Doctors around the world are coming together to mobilize help for their colleagues in India, where more than 300,000 new cases of COVID-19 have been reported daily over the past two weeks. Some work online and disseminate critical public health information; others are team funding, training of young doctors or support for vaccine registration.
In the last two weeks, an average of 130 people have died of COVID-19 every hour in India, according to data from the COVID-19 control panel from Johns Hopkins University. Hospitals are overflowing, oxygen is scarce and health workers suffer from extreme conditions.
The blame for the increase has been attributed to several factors, such as the lack of vaccines, the emergence of new viral variants and of the Indian government poor planning and lifting of social distancing policies too soon.
Whatever the cause, global health experts say stifling the outbreak in India is a matter of global importance. If we don’t submit, “we risk a pandemic forever with long-term cycles of blockages, economic damage, and constant fear,” writes Madhukar Pai, MD, an epidemiologist at McGill University, Montreal, Canada, in Washington Post opinion article.
For most doctors, helping is much more than epidemiology. “Many of us have family and friends there and it’s personal, it’s absolutely personal,” said Gita Sinha, MD, MPH, an infectious disease specialist and CEO of Almora Health Strategies in Milwaukee, Wisconsin, who volunteers with the newly formed group India COVID SOS.
Some health workers are leveraging their social media networks and platforms to solicit donations to provide vital medical equipment. A group of Doctors of the United Kingdom, first reported by The guardian , raises funds to buy and ship oxygen concentrators to India and India American Association of Physicians of Indian Origin has initiated a similar effort. The branch in the bay area of India COVID SOS is collecting donated cPAP / BiPAP machines that can be turned into respirators to send.
Other doctors and organizations are recruiting volunteers to do telehealth rotations of staff. The British Association of Physicians of Indian Origin (BAPIO) has established a telesalut project that will allow doctors in the UK to do virtual room rounds, read and report in imaging scans and pathology tests, and conduct telehealth visits with patients at home to relieve some of the pressure on their Indian colleagues.
In the United States, Priya Jaisinghani, MD, an endocrinology fellow at Weill Cornell Medicine in New York City, works with 25 more people volunteers from various time zones to the staff of a crisis telephone line. For Jaisinghani, the crisis became very real when dozens of people she knew in New Delhi and Mumbai hired COVID-19 and started calling her because they could not access her doctors or get necessities like medicine and oxygen. After helping his family, he connected with other people in India and they started collaborating to establish the hotline and help more people.
“Every call you can imagine comes here,” Jaisinghani said. People seek medical advice, resources, financial aid, mental health services and services for children with hospitalized parents. “Health care does not have a lane,” Jaisinghani said.
In addition to medical and personal equipment, another important need is reliable information. McGill’s father watched as hospitals in India were filling up from afar and wanted to get information from his family and friends on how to manage COVID-19 at home. He enlisted the help of Krutika Kuppali, MD, an infectious disease specialist working in preparation for a pandemic at South Carolina Medical University in Charleston. They created and posted a simple infographic about home care for people with COVID-19 and it went viral on social media.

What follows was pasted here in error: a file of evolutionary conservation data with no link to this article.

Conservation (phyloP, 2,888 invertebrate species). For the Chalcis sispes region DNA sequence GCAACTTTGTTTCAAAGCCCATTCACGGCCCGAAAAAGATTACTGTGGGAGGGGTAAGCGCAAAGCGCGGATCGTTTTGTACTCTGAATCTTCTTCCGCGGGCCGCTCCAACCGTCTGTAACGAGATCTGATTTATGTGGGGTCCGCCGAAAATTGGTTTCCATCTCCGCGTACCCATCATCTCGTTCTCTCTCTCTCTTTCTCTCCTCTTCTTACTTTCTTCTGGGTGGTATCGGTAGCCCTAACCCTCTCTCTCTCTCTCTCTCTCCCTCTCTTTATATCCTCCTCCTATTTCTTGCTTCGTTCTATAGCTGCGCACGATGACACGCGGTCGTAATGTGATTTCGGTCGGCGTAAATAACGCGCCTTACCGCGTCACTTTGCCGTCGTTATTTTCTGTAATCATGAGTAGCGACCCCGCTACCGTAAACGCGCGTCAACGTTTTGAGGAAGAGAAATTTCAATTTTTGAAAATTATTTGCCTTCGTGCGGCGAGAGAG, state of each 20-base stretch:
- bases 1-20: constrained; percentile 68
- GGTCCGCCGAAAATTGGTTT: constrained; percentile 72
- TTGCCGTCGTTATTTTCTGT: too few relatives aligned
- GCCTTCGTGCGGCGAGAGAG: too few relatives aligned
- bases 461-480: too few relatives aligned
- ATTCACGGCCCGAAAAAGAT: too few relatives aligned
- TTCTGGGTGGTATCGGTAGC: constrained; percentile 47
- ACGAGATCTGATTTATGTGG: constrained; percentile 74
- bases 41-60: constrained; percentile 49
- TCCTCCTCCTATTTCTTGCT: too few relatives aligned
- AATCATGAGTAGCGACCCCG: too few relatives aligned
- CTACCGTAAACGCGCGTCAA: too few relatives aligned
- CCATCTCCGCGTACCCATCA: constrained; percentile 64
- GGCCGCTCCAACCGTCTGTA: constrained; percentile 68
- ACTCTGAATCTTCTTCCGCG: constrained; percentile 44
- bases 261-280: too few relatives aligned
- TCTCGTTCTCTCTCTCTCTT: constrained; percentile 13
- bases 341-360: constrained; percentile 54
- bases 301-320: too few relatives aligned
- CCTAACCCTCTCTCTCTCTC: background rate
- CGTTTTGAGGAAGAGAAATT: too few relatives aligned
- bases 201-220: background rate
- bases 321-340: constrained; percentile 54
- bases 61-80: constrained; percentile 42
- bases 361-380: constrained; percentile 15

Infographics are now available in more than 20 languages and several state and local governments have requested that it be an official resource. “We were surprised that this was such an unmet need,” Kuppali said. “All of this is much bigger than I had anticipated.”
Kuppali and Pai’s efforts, coupled with a few more colleagues, became India’s COVID SOS, which has expanded to include researchers, engineers, clinicians and policy makers leading different support efforts. Sinha, in Milwaukee, is helping with the task of providing essential public health messages about how COVID is transmitted and the benefits of proper masking, good ventilation, and avoiding crowds.
Sinha and his co-volunteers are also teaching young Indian doctors in training intensify to help care for patients, the latest clinical trials and lessons learned from the fight against COVID in the US. Equipping young doctors to choose patients effectively is one of the main focuses, to better allocate critical care and resources to patients who need it. It is also important: to help these health workers take care of themselves. They need to be able to keep it that way, Sinha said, because India is facing more than a two-week crisis.
There has been an overwhelming response of health workers to everyone who wants to help. But it is crucial to remember that the leaders of this movement are the people on the ground, Sinha said. The international community comes together to provide support, but it is India’s clinicians who define their needs and implement solutions. “They ask the questions. They raise the concerns. We [at the India COVID SOS] know what we are doing according to their reports, ”Sinha said.
“Without them expressing that concern, we can’t address it. That’s why it’s important to listen. The world needs to listen right now,” Jaisinghani said. “If we can’t respond to a nation, there’s no way the world can get out of this pandemic. It’s literally all for one and one for all.”
Donavyn Coffey is a freelance journalist who covers health and the environment from her home at Bluegrass. His work has appeared in Popular Science, Insider and SELF.